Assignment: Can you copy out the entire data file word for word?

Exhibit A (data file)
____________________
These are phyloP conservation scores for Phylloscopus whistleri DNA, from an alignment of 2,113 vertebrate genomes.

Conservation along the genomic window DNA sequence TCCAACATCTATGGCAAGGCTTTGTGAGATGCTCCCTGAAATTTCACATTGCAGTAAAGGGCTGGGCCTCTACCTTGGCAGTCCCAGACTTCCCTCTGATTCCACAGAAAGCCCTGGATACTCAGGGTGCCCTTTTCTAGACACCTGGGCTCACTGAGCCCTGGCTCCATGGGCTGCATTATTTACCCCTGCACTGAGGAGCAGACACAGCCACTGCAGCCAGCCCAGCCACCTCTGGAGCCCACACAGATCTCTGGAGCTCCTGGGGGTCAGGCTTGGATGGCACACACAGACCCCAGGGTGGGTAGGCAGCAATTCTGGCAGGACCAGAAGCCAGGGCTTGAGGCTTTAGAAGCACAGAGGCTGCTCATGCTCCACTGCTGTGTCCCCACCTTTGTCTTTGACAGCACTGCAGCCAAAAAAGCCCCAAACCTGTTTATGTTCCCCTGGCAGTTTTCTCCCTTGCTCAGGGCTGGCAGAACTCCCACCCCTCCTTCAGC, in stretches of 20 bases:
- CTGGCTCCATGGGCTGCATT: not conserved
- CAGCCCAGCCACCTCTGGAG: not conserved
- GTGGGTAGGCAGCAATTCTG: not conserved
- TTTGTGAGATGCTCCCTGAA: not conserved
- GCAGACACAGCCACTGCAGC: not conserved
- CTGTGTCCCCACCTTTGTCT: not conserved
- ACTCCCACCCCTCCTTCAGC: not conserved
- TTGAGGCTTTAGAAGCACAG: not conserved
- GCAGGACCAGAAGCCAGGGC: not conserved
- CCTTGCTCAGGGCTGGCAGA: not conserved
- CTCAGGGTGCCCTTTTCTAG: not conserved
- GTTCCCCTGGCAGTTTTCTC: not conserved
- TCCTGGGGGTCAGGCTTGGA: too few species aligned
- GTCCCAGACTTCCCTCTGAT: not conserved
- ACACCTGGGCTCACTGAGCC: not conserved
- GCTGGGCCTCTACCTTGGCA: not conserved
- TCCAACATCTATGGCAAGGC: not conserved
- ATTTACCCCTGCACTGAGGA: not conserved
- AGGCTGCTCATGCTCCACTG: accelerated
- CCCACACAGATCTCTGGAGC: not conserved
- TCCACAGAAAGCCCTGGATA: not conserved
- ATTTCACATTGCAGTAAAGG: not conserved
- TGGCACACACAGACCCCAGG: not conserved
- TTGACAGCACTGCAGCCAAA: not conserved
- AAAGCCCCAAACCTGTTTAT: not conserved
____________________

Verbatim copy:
These are phyloP conservation scores for Phylloscopus whistleri DNA, from an alignment of 2,113 vertebrate genomes.

Conservation along the genomic window DNA sequence TCCAACATCTATGGCAAGGCTTTGTGAGATGCTCCCTGAAATTTCACATTGCAGTAAAGGGCTGGGCCTCTACCTTGGCAGTCCCAGACTTCCCTCTGATTCCACAGAAAGCCCTGGATACTCAGGGTGCCCTTTTCTAGACACCTGGGCTCACTGAGCCCTGGCTCCATGGGCTGCATTATTTACCCCTGCACTGAGGAGCAGACACAGCCACTGCAGCCAGCCCAGCCACCTCTGGAGCCCACACAGATCTCTGGAGCTCCTGGGGGTCAGGCTTGGATGGCACACACAGACCCCAGGGTGGGTAGGCAGCAATTCTGGCAGGACCAGAAGCCAGGGCTTGAGGCTTTAGAAGCACAGAGGCTGCTCATGCTCCACTGCTGTGTCCCCACCTTTGTCTTTGACAGCACTGCAGCCAAAAAAGCCCCAAACCTGTTTATGTTCCCCTGGCAGTTTTCTCCCTTGCTCAGGGCTGGCAGAACTCCCACCCCTCCTTCAGC, in stretches of 20 bases:
- CTGGCTCCATGGGCTGCATT: not conserved
- CAGCCCAGCCACCTCTGGAG: not conserved
- GTGGGTAGGCAGCAATTCTG: not conserved
- TTTGTGAGATGCTCCCTGAA: not conserved
- GCAGACACAGCCACTGCAGC: not conserved
- CTGTGTCCCCACCTTTGTCT: not conserved
- ACTCCCACCCCTCCTTCAGC: not conserved
- TTGAGGCTTTAGAAGCACAG: not conserved
- GCAGGACCAGAAGCCAGGGC: not conserved
- CCTTGCTCAGGGCTGGCAGA: not conserved
- CTCAGGGTGCCCTTTTCTAG: not conserved
- GTTCCCCTGGCAGTTTTCTC: not conserved
- TCCTGGGGGTCAGGCTTGGA: too few species aligned
- GTCCCAGACTTCCCTCTGAT: not conserved
- ACACCTGGGCTCACTGAGCC: not conserved
- GCTGGGCCTCTACCTTGGCA: not conserved
- TCCAACATCTATGGCAAGGC: not conserved
- ATTTACCCCTGCACTGAGGA: not conserved
- AGGCTGCTCATGCTCCACTG: accelerated
- CCCACACAGATCTCTGGAGC: not conserved
- TCCACAGAAAGCCCTGGATA: not conserved
- ATTTCACATTGCAGTAAAGG: not conserved
- TGGCACACACAGACCCCAGG: not conserved
- TTGACAGCACTGCAGCCAAA: not conserved
- AAAGCCCCAAACCTGTTTAT: not conserved